Mexico, U.S.A.

How to Deal With a Bully

President Donald Trump is a bully. And there are only three ways to deal with people like him: Agree to let them have their way, ignore them completely or confront them.

It seems that Mexican President Andrés Manuel López Obrador, or AMLO, as he’s known, has chosen the third of these options, and rightly so. He recently sent a letter directly to Trump that contained a clear warning, perhaps even a threat: “I’m neither a coward nor timid.”

Of course, this was only a first step in AMLO’s effort to address Trump’s tariff threats against Mexico, the most challenging international crisis his administration has faced thus far. Nevertheless, AMLO’s words ultimately fell short. The Mexican government must take concrete actions to fight back. Letters alone will not suffice.

The only thing that Trump respects is power. Nothing else matters to him (which might explain the soft spot he seems to have for autocrats like Vladimir Putin and Kim Jong Un). And contrary to what many people might think, Mexico holds a strong position with respect to the United States, given that it’s one of the top markets for U.S. products. Mexico also helps control the northbound flow of drugs and immigrants into the United States, and is the only nation in the world that can do so. The United States needs Mexico, and that’s the message we must keep repeating.

Trump often ignores the advice of his Cabinet and his family when responding to foreign policy challenges. This time was no exception. Trump’s tariff threats against Mexico have made it clear that relying on the president’s son-in-law, Jared Kushner, to serve as some sort of advocate for Mexico — as AMLO’s predecessor, Enrique Peña Nieto, did — is a mistake. In the end, Trump always does as he pleases.

López Obrador’s warning to Trump suggests his administration will be willing to act with strength and determination to solve this crisis. There are many possibilities as to what this might involve. Diplomacy, however, doesn’t appear to be among the viable options.

When Trump increased tariffs on China recently, Beijing responded decisively, announcing that it would raise tariffs on roughly $60 billion worth of U.S. products. China is standing up to Trump, and Mexico must do the same. Words are useless in a situation such as this.

The bottom line is that American consumers will end up paying more for Chinese and Mexican goods. This, of course, has nothing to do with Trump’s immigration concerns.

This crisis was created by the complete lack of either efficiency or humanity with which the Trump administration handled the arrival of hundreds of thousands of Central American migrants at its southern border. Yet the administration continues to expect Mexico to solve the problem. Let’s be clear: Mexican authorities have no obligation to act as Trump’s immigration police.

Mexico must maintain its current asylum policy and protect Central American families, resisting the Trumpian temptation to deport every foreigner who enters the country illegally. We should never forget that millions of Mexicans live without protection in the United States. We should treat Central Americans in Mexico the same way we would like Mexican citizens to be treated in the United States. It is a moral obligation.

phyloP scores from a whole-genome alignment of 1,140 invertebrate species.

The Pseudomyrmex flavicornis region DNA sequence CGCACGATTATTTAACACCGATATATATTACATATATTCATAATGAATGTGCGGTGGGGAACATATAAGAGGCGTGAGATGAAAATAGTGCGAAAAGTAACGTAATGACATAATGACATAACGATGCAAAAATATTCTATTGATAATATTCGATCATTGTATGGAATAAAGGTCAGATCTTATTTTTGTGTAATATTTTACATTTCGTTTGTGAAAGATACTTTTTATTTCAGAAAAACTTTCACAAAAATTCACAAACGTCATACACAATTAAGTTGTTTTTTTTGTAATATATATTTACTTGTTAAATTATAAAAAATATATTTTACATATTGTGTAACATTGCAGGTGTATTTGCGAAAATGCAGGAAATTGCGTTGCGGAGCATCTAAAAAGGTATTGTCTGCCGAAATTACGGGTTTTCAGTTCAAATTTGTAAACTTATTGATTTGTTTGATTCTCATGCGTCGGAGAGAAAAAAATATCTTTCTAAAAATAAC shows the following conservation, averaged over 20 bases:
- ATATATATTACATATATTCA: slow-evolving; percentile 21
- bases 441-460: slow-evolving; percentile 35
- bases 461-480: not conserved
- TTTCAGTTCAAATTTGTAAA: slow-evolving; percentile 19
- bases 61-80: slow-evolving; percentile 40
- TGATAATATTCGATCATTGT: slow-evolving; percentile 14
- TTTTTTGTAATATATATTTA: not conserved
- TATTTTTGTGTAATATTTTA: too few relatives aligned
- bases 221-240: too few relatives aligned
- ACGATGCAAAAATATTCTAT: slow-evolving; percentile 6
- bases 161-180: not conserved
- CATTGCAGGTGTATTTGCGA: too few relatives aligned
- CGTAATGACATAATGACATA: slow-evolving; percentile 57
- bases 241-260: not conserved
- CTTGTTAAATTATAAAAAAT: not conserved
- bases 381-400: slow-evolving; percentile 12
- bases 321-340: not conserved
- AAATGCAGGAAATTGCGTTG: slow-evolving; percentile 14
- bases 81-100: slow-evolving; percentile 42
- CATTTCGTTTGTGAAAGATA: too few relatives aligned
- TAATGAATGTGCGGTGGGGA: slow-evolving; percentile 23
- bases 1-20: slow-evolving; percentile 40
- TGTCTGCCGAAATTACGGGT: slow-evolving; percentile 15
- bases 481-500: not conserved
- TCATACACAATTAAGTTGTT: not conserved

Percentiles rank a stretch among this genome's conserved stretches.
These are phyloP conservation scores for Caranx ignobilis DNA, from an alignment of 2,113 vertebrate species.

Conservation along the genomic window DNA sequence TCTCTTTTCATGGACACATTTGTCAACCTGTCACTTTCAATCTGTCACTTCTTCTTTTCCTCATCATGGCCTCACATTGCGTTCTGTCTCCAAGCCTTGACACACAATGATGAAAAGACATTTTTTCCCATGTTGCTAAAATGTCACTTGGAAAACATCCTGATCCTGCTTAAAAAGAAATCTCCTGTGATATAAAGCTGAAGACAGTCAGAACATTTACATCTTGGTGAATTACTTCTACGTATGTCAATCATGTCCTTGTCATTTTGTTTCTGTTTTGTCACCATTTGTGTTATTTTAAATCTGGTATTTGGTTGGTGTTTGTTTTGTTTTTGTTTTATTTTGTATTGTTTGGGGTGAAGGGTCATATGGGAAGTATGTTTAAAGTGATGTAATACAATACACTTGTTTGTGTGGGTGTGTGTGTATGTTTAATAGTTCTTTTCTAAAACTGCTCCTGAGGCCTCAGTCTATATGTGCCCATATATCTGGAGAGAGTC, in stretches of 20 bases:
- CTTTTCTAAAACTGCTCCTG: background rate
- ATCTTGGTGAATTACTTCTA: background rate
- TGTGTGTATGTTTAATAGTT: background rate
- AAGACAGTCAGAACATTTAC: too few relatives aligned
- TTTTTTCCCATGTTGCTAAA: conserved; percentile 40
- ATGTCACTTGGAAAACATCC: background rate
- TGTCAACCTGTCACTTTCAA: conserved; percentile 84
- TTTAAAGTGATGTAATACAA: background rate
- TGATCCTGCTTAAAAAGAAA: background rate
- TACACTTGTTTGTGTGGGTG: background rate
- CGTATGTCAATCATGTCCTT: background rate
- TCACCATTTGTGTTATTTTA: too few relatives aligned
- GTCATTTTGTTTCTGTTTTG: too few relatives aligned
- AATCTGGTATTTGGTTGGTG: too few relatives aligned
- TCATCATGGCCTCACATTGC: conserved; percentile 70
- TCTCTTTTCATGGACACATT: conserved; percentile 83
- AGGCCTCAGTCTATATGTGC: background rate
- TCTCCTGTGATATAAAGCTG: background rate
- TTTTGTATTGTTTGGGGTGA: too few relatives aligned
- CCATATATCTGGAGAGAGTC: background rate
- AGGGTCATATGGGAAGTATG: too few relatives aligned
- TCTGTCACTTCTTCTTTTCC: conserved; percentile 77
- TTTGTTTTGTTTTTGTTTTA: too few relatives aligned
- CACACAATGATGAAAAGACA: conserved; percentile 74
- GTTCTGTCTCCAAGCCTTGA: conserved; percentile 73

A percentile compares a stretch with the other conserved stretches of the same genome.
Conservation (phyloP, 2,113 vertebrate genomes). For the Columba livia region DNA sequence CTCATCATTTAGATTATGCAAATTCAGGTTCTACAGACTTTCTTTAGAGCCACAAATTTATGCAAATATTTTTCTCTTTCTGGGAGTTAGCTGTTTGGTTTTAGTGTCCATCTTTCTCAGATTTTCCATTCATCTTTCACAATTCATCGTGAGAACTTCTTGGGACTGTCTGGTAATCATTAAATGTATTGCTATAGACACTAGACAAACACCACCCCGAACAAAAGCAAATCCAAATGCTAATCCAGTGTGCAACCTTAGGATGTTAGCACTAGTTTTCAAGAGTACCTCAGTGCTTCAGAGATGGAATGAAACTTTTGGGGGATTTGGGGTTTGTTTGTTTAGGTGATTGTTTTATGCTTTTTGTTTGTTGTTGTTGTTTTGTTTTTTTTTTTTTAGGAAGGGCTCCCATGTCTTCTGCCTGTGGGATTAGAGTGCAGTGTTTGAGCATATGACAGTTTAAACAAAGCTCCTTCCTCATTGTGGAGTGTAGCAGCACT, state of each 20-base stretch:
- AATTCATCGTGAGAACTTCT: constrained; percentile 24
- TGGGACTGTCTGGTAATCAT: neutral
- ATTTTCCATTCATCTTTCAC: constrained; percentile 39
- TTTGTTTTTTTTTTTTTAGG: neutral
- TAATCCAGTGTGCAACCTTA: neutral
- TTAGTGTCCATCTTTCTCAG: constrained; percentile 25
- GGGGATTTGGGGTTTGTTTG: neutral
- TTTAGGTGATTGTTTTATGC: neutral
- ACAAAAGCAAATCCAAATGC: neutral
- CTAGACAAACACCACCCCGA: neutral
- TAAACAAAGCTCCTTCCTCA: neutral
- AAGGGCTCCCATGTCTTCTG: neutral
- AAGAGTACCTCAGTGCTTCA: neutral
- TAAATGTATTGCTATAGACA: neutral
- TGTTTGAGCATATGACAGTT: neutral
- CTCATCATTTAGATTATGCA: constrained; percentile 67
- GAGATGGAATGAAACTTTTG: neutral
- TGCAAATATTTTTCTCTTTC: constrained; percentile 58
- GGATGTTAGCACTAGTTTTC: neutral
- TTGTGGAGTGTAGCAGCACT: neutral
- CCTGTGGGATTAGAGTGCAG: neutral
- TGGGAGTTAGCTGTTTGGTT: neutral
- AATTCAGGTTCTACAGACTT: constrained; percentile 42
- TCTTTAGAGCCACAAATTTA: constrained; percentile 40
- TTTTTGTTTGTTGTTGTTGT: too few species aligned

I’m afraid this crisis is not going to end any time soon. Trump is already in full campaign mode. His attacks on Mexican immigrants worked so well for him in 2016 — when he characterized them as criminals, rapists and drug dealers — that he will surely rely on this tactic again to secure his reelection. Mexico is his enemy of choice.

This is precisely why Mexico must make a bold move to confront Trump now. With Election Day arriving on Nov. 3, 2020, Trump could be out of office as soon January 2021. Two dozen Democratic candidates are ready to replace him.

As for his impeachment, I wouldn’t put any bets on it. Even if the U.S. House of Representatives voted to impeach, there simply aren’t enough Republicans in the Senate willing to convict him, and thus remove a leader of their own party.

Millions of Mexicans, even many who didn’t vote for him, will support AMLO if he confronts Trump. Peña Nieto never understood that standing up for his country and challenging a bully like Trump was important, and not only for economic reasons. It was a matter of dignity for all Mexicans. López Obrador should never forget that.

Image by: The White House with license Public Domain

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Jorge Ramos has been the anchorman for Noticiero Univision since 1986. He writes a weekly column for more than 40 newspapers in the United States and Latin America, and provides daily radio commentary for the Radio Univision network. Ramos also hosts Al Punto, Univision’s weekly public affairs program offering analysis of the week’s top stories, and Fusion’s AMERICA with Jorge Ramos, a news program geared towards young adults. Ramos has won eight Emmy awards and is the author of ten books, most recently, STRANGER - The Challenge of a Latino Immigrant in the Trump Era.

A survey conducted by the Pew Hispanic Center found that Ramos is the second most recognized Latino leader in the country. Latino Leaders magazine chose him as one of “The Ten Most Admired Latinos” and “101 Top Leaders of the Latino Community in the U.S.”

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